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SC nudges gov to engage in diplomacy with Pakistan to free 54 Indian PoWs

The Supreme Court Tuesday asked the Centre for a status report on 54 defence personnel who were languishing in Pakistani jails for over 40 years as prisoners of war (PoWs).

The bench of Chief Justice of India (CJI) RM Lodha, Justice Kurian Joseph and Justice Rohinton Fali Nariman also made it clear that courts had no role in bilateral relations between India and Pakistan and no accord signed between them was subject to judicial examination.

The court said it wanted to know how many defence personnel were lodged in Pakistani jails. “Many of them might have died by now,” it said.

Stating that 40 years was a “pretty long” time, the court told the government it was for it to weigh the pros and cons and decide.

The position of the 54 Indian soldiers in Pakistani jails as PoWs was reiterated by the Centre in an affidavit before the Gujarat High Court in 2010.

Seeking the status of the soldiers and the efforts made to secure their release, the court said may be some of them were not alive.

Seeking a fresh affidavit from the government, the court wanted to know the latest position as it has been four years since the last affidavit was filed by the Centre on the issue before the Gujarat High Court.

The court said this during the hearing of a petition by the Centre challenging the Gujarat High Court order by which it had December 2011 asked the Centre to move the International Court of Justice (ICJ) on the breach of the Simla Agreement for not releasing Indian soldiers in Pakistan’s custody.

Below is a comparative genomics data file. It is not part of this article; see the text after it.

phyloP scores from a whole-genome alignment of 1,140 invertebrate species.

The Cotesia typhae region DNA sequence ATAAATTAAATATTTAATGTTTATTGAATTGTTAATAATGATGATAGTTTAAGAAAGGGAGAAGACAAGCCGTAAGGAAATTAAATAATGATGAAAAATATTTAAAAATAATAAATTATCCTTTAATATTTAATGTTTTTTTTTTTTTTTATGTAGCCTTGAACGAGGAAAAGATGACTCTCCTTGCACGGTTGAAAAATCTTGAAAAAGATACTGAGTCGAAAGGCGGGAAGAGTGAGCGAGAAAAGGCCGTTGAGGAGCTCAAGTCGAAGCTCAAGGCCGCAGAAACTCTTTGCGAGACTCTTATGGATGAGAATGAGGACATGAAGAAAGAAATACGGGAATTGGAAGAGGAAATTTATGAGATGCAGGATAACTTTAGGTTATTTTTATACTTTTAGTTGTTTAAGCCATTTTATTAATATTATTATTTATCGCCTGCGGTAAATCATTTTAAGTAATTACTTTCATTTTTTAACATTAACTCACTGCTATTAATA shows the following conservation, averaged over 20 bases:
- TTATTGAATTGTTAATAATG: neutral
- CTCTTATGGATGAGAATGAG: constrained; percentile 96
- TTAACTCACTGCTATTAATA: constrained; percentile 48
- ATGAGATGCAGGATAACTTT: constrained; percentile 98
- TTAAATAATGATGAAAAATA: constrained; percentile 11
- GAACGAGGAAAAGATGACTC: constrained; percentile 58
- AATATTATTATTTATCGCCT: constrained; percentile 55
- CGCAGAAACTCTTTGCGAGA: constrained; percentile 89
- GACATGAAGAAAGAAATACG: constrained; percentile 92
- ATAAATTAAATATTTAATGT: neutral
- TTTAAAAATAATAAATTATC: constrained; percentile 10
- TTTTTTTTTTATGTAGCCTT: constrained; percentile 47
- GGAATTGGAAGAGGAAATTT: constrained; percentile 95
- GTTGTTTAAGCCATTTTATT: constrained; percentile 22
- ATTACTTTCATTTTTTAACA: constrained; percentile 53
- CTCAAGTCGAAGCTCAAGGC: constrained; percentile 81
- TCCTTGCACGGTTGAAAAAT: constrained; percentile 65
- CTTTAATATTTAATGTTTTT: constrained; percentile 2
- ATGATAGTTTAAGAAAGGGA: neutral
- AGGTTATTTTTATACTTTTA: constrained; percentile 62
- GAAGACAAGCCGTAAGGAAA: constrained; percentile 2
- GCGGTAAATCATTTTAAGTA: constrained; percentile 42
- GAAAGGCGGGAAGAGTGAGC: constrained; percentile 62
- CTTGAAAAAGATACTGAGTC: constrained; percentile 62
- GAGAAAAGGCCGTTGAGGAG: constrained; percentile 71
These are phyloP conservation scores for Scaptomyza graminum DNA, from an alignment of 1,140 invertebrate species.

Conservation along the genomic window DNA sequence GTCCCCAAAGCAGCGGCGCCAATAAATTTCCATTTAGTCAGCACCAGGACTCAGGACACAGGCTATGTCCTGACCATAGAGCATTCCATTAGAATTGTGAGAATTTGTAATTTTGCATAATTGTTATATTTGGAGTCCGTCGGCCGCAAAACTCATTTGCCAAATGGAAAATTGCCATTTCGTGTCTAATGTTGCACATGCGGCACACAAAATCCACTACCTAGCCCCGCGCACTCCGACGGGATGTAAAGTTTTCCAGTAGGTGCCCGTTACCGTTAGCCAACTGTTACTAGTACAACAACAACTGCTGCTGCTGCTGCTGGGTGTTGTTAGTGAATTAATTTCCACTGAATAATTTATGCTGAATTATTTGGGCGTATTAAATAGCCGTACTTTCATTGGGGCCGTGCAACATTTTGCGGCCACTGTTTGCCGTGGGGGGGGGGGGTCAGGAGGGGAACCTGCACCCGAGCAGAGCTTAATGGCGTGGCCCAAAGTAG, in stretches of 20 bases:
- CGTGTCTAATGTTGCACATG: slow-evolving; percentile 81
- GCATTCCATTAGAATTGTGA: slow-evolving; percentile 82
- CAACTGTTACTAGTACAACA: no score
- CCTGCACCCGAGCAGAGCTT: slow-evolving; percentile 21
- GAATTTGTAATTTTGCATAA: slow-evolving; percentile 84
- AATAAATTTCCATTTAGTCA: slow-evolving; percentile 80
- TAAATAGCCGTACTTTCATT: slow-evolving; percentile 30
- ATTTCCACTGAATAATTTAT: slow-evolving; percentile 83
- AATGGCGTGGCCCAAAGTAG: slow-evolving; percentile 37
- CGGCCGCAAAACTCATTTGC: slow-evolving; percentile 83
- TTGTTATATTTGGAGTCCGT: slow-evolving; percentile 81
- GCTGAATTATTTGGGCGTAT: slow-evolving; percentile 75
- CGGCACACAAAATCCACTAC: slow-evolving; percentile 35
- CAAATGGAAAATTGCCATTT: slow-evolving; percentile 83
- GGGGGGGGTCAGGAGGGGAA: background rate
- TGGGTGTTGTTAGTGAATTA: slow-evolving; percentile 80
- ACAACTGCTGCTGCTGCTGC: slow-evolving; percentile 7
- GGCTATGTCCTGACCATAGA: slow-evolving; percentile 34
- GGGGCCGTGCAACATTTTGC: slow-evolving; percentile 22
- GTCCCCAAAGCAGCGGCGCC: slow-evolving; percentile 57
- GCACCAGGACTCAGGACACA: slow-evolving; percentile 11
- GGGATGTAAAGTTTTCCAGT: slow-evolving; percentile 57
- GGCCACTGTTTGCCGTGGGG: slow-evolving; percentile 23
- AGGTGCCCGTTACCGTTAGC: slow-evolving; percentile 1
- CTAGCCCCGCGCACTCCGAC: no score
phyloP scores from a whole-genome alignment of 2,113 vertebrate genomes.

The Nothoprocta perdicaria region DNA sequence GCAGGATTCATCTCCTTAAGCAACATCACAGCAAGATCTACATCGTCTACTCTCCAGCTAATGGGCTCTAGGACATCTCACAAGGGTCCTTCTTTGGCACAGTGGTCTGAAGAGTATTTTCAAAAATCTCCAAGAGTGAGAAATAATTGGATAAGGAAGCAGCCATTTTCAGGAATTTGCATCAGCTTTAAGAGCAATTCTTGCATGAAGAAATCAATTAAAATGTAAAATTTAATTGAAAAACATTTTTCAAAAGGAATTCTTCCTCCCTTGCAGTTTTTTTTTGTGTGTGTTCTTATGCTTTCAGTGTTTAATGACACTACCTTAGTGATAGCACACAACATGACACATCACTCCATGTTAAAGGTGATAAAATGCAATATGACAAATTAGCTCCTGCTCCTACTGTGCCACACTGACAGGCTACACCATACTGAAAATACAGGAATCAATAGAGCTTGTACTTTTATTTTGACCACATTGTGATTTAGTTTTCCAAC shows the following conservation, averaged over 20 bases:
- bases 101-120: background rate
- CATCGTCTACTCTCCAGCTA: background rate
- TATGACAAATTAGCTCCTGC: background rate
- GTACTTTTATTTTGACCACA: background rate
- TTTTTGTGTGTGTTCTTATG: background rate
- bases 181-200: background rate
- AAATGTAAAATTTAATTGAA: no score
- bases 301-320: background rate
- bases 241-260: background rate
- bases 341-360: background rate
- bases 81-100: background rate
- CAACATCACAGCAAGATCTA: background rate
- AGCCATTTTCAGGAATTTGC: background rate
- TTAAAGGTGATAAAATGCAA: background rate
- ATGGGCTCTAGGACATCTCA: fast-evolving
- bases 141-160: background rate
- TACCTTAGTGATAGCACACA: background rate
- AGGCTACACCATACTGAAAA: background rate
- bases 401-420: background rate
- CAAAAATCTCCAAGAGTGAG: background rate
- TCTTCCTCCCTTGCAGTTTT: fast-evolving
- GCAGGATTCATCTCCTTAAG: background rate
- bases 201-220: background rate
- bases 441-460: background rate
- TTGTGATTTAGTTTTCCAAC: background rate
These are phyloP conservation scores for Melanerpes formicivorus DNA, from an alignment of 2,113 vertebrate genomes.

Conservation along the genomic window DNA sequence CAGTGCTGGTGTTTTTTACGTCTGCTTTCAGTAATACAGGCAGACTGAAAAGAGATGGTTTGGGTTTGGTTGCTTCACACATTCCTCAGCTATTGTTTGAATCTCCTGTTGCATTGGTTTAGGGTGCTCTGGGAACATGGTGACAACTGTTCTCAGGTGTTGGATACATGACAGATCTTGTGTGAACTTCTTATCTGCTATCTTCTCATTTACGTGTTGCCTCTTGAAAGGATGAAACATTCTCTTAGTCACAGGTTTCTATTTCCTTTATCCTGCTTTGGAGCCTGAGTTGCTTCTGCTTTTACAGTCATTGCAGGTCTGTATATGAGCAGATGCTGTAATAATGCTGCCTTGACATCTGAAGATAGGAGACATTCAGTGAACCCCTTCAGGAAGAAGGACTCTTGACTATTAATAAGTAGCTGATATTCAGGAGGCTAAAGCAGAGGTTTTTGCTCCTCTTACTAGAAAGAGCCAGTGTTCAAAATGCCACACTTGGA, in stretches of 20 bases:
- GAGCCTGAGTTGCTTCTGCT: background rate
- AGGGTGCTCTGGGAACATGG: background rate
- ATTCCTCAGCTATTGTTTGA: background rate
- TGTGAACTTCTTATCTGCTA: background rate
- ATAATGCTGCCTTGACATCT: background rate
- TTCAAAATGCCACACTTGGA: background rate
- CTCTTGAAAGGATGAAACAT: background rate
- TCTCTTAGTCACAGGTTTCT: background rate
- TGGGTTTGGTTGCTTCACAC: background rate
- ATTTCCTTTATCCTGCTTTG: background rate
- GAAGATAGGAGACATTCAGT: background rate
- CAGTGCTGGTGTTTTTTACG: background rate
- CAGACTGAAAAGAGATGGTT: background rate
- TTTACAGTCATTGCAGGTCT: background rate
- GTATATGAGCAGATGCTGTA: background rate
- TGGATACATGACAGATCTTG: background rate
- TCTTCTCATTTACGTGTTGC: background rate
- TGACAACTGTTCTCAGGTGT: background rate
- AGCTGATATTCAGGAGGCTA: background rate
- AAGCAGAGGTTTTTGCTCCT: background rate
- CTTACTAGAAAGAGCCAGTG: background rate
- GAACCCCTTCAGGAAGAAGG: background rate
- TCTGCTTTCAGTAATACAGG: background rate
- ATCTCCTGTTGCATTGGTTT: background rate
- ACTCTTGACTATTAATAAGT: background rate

Appearing for the Centre, counsel K. Radhakrishnan told the court there was a Simla Agreement between India and Pakistan and since both were members of the Commonwealth, thus any issue rooted in that accord between the two countries could not be raised before the ICJ.

As the Centre expressed its constraints and apprehensions, the court said: “Why do you foresee that Pakistan will not cooperate and foreclose the issue. Why don’t you try?”

Telling the Centre that its approach demonstrated some kind of negativity, the court said: “All options meritorious or otherwise must be explored. Why there should be negative thought or resistance on your part? Like in the life of an individual, so in the life of a nation there are up and downs. You have your apprehension that the other side will not agree.”

Dwelling on the steps taken by the government, Radhakrishnan said: “Beyond that, we can’t go. We can’t assume that things will happen as we desire. We can’t shut our eyes to all these things (realities).

“There is no negative attitude on our side. We have an open mind. There is negative attitude on the other side. They have already disclosed their mind.”

Counsel Syed Wasim Ahmed Qadri, also representing the Centre, told the court that the ICJ has already considered the entire matter and given its verdict.

“Does the issue raised concern judicial review? The question is what is our role. (There are) many things we are concerned about. But whatever we do, the court must have a mechanism for the enforcement of an order even if it concerns fundamental rights.

“This is an issue where (PoWs) have to come from Pakistan,” the court said as one of the counsel opposing the position taken by the Centre sought the court’s intervention.

As Radhakrishnan said, “it is a matter of concern for the state”, the court made it clear that the government could not shirk its responsibility.

“When the subject of the state are missing, then the state has to be concerned,” it said.

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